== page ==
H. Schwarz, MD. 1919

Posterior Babies

Back Labor by Elaine Stillerman One of three articles in this issue by Elaine Stillerman, this piece describes in detail different massage techniques and body positions to help a birthing mother make her way through the difficulties of back labor.
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 Read more…. Back Labor

All Articles Posterior

Hemorrhage

Study Shows Mothers’ Lives Saved by Marion Toepke McLean More than 20 years of efforts by maternal child health care workers has paid off with the news that pregnancy- and childbirth-related deaths worldwide have decreased substantially since the Safe Motherhood Initiative began more than 20 years ago. This information comes from an in-depth study led by researchers from the University of Washington in Seattle and published in The Lancet (1) earlier this year. Generous funding by the Bill and Melinda Gates Foundation allowed them to search out and include in their analysis data that had not been used in previous maternal mortality estimates, achieving more complete and accurate results.
This post is only available to members. To purchase an online membership, go here.
If you are already an online member login here.
 Read more…. Study Shows Mothers’ Lives Saved
ICM and Hemorrhage by Jan Tritten
Stop Cutting by Jane Beal
Family Planning and Safe Motherhood by Marion Toepke McLean

All hemorrhage Articles

Tricks of the Trade

Midwifery Today Issue 91

Women’s bodies have their own wisdom, and a system of birth refined over 100,000 generations is not so easily overpowered.

Sarah Buckley

Midwifery Today Issue 88

…in feeding babies, two substantial mammary glands are more useful than the two hemispheres of a professor’s brain.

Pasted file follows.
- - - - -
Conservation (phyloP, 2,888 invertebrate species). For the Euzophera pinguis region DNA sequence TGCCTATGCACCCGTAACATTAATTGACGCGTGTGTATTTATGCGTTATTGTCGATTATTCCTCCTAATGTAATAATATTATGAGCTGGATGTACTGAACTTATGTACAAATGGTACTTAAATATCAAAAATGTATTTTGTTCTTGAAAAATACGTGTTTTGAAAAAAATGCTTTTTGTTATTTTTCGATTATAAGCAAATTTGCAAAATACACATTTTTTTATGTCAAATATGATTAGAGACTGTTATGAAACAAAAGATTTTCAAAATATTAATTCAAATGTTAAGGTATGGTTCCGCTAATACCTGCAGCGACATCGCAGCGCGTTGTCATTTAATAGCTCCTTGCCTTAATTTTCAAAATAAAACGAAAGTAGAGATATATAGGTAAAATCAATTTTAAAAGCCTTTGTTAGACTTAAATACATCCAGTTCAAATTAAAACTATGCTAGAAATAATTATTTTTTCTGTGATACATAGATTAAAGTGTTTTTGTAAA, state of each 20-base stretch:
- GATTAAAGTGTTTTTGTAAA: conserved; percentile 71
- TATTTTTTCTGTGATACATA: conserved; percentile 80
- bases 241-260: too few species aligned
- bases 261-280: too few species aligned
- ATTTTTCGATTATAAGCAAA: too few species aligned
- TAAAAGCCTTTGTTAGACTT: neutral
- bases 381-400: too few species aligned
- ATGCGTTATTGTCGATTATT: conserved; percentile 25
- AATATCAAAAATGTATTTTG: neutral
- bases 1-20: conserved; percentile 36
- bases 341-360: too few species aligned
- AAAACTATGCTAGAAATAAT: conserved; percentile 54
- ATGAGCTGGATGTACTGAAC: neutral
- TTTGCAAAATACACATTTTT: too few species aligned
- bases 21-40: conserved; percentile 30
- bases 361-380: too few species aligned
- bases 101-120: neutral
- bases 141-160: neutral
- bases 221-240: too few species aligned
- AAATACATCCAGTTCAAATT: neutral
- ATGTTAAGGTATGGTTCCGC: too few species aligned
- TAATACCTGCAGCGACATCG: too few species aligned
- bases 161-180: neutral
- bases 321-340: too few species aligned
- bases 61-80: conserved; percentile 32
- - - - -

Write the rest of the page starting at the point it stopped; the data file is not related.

Oliver Wendell Holmes

Midwifery Today Issue 71
An Impulse to Soar: Quotations by Women on Leadership, compiled by Rosalie Maggio

Leaders have a passion and they have a picture or vision at some distance from the current reality. They use their passion to move them toward that vision, whether it’s something for their company, for themselves or for their cause.

Sandy Linver

Midwifery Today Issue 73

Throw out the rule book.

Barbara Harper

Midwifery Today Issue 72

The greatest use of a life is to spend it for something that will outlast it.

Anne and Ray Ortlund

Midwifery Today Issue 85

It was a natural consequence that all obstetric procedures had their indication widened as their relative safety became established. But that any operation, because asepsis makes it reasonably safe and anesthesia keeps the patient quiet during its performance, should be so inordinately broadened in its scope that the suspicion is evidence that it is being done for the convenience and conservation of time of the operator, is a travesty on scientific endeavor.

H. Schwarz, MD. 1919

Trauma

First Hours after Birth: Family Integration and Mutual Regulation by Penny Simkin We’ve also all heard expressions of exhaustion and relief from the mother and seen a temporary lack of interest in her baby. The exclamations might sound more like these: “It’s over! I can’t believe it’s over!” “Can I just lie here for a minute?” “I can’t hold the baby right now. You take it.” ”Please just leave me alone right now.” “I’m so glad it’s over.” “We’re never doing this again!” Sometimes it takes a while before the mother can turn her attention from the intensity of the birth to her baby.
This post is only available to members. To purchase an online membership, go here.
If you are already an online member login here.
 Read more…. First Hours after Birth: Family Integration and Mutual Regulation

All Articles Trauma